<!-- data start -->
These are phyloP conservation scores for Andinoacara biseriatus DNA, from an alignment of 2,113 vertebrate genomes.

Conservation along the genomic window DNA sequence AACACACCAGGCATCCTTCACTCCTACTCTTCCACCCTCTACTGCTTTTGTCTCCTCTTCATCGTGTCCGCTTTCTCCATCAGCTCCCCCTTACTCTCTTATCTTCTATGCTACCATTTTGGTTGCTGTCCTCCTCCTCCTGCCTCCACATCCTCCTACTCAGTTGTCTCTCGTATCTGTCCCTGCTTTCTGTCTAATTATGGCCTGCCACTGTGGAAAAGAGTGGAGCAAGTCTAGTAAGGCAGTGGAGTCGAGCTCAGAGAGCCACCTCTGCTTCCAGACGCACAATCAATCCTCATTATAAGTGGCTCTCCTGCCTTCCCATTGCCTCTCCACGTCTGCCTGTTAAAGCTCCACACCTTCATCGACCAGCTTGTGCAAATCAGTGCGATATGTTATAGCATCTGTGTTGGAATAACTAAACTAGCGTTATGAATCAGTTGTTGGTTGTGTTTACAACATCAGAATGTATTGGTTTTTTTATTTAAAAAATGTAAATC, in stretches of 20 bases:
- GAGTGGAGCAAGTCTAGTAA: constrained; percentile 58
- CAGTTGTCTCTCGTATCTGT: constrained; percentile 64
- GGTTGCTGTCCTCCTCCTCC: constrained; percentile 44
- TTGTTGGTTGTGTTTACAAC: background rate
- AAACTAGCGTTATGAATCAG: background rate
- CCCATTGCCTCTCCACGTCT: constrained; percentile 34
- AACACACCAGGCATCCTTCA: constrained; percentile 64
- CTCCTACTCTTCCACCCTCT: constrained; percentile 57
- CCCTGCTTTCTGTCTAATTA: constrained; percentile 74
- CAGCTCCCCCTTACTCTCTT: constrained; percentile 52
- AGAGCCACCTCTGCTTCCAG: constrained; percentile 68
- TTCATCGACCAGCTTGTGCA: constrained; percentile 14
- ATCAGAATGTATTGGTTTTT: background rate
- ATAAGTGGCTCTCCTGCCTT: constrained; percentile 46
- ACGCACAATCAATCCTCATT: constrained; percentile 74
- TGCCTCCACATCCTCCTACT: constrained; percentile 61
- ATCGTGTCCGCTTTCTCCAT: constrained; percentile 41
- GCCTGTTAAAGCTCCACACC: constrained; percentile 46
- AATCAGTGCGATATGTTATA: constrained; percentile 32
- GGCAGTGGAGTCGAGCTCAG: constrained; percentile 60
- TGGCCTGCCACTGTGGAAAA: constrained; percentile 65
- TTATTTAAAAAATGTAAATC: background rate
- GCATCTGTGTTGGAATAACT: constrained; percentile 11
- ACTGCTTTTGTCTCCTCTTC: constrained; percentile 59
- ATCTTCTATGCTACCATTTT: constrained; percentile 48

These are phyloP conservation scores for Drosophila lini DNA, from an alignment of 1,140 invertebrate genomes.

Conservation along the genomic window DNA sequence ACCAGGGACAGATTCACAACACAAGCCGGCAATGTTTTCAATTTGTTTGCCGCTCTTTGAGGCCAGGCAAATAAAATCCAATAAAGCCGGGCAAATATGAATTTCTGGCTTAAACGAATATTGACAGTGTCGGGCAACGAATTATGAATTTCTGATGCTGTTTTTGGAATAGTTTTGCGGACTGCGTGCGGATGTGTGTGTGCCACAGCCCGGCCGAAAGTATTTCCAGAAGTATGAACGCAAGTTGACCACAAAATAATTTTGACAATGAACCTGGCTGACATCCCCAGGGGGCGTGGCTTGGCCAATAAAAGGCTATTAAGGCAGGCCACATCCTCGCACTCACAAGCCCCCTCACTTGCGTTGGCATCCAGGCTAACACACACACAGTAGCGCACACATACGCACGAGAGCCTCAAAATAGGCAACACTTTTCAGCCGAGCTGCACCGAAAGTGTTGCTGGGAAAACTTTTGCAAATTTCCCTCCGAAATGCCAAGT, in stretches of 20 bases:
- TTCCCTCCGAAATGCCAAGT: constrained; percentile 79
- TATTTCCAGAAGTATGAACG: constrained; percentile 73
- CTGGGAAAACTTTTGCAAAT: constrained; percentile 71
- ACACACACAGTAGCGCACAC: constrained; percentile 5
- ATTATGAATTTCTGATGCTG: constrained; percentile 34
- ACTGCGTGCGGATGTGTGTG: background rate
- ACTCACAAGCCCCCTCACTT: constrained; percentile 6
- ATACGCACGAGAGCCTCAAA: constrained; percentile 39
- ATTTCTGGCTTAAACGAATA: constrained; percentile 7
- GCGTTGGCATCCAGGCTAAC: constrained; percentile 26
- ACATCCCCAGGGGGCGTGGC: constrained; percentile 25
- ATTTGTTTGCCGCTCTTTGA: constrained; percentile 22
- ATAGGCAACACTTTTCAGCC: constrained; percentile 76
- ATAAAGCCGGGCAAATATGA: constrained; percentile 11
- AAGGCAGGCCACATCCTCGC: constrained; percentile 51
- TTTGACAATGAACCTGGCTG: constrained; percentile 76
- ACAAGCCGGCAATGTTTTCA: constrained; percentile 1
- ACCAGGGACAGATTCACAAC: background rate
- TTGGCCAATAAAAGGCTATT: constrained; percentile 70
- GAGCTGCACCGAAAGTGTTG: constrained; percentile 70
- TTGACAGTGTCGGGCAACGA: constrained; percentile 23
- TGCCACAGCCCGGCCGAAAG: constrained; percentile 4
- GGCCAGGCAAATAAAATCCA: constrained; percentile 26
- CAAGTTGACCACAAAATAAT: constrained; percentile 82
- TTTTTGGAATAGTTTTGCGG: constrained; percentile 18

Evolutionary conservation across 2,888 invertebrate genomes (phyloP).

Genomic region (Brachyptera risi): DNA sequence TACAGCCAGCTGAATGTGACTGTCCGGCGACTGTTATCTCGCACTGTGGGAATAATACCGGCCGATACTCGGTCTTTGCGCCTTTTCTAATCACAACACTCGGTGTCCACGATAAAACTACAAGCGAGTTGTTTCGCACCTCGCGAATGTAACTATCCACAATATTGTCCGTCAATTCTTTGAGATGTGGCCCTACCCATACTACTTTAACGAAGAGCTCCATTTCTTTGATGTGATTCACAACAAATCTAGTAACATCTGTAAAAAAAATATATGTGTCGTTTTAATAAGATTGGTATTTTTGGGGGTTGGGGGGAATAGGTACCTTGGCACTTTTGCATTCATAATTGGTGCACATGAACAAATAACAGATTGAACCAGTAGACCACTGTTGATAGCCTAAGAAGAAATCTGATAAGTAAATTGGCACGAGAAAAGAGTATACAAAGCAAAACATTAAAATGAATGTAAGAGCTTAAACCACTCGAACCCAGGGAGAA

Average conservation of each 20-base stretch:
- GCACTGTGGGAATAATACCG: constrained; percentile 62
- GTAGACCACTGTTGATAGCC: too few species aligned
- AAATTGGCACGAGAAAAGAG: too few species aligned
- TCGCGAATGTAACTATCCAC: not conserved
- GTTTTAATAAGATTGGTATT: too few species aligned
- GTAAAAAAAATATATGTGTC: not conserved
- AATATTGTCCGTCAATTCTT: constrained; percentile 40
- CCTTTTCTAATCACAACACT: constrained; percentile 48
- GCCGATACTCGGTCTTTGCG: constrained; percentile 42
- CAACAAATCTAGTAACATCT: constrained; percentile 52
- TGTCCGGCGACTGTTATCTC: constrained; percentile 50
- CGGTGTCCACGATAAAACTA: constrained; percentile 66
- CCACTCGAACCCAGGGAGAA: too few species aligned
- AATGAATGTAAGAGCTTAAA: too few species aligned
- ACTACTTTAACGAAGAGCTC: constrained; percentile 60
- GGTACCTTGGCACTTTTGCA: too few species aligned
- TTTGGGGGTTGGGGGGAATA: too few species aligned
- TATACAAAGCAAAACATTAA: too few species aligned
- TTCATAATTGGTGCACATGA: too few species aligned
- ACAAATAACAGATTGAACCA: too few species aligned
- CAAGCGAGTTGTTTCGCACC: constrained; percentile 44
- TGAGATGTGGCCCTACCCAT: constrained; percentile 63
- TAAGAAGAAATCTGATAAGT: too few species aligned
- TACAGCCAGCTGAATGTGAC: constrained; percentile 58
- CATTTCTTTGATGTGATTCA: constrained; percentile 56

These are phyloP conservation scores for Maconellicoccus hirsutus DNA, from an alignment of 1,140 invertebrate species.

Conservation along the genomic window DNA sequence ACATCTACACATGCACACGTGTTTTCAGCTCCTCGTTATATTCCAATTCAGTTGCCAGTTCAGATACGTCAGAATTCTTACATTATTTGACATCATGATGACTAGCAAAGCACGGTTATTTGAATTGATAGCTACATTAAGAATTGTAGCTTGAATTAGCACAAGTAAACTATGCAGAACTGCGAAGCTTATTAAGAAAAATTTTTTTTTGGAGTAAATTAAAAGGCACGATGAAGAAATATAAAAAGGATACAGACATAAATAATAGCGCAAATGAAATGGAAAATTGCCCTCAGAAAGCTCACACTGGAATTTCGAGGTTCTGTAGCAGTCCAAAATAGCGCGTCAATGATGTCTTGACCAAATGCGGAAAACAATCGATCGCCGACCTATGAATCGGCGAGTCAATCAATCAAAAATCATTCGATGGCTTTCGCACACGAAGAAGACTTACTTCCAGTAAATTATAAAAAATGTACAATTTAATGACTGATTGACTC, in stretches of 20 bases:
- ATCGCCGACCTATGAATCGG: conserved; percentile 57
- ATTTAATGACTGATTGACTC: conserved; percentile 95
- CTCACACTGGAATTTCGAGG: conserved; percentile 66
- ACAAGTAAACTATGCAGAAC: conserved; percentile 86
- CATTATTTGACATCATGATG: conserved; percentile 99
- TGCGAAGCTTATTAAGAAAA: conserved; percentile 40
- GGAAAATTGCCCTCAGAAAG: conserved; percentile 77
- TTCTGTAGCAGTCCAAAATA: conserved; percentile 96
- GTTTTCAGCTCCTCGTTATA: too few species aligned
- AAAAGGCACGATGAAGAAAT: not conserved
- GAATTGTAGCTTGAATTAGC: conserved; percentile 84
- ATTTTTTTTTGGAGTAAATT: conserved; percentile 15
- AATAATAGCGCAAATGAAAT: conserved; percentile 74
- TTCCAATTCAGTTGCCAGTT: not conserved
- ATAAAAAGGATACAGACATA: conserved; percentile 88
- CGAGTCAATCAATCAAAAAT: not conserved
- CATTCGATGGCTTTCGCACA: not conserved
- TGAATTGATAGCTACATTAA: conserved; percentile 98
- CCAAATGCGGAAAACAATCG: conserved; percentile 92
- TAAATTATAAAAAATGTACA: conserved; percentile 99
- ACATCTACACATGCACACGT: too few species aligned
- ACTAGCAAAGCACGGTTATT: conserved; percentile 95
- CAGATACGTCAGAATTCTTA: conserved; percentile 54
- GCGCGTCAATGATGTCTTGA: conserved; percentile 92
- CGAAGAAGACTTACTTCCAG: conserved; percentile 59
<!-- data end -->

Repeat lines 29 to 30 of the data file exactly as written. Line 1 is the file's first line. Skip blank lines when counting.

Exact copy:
Conservation along the genomic window DNA sequence ACCAGGGACAGATTCACAACACAAGCCGGCAATGTTTTCAATTTGTTTGCCGCTCTTTGAGGCCAGGCAAATAAAATCCAATAAAGCCGGGCAAATATGAATTTCTGGCTTAAACGAATATTGACAGTGTCGGGCAACGAATTATGAATTTCTGATGCTGTTTTTGGAATAGTTTTGCGGACTGCGTGCGGATGTGTGTGTGCCACAGCCCGGCCGAAAGTATTTCCAGAAGTATGAACGCAAGTTGACCACAAAATAATTTTGACAATGAACCTGGCTGACATCCCCAGGGGGCGTGGCTTGGCCAATAAAAGGCTATTAAGGCAGGCCACATCCTCGCACTCACAAGCCCCCTCACTTGCGTTGGCATCCAGGCTAACACACACACAGTAGCGCACACATACGCACGAGAGCCTCAAAATAGGCAACACTTTTCAGCCGAGCTGCACCGAAAGTGTTGCTGGGAAAACTTTTGCAAATTTCCCTCCGAAATGCCAAGT, in stretches of 20 bases:
- TTCCCTCCGAAATGCCAAGT: constrained; percentile 79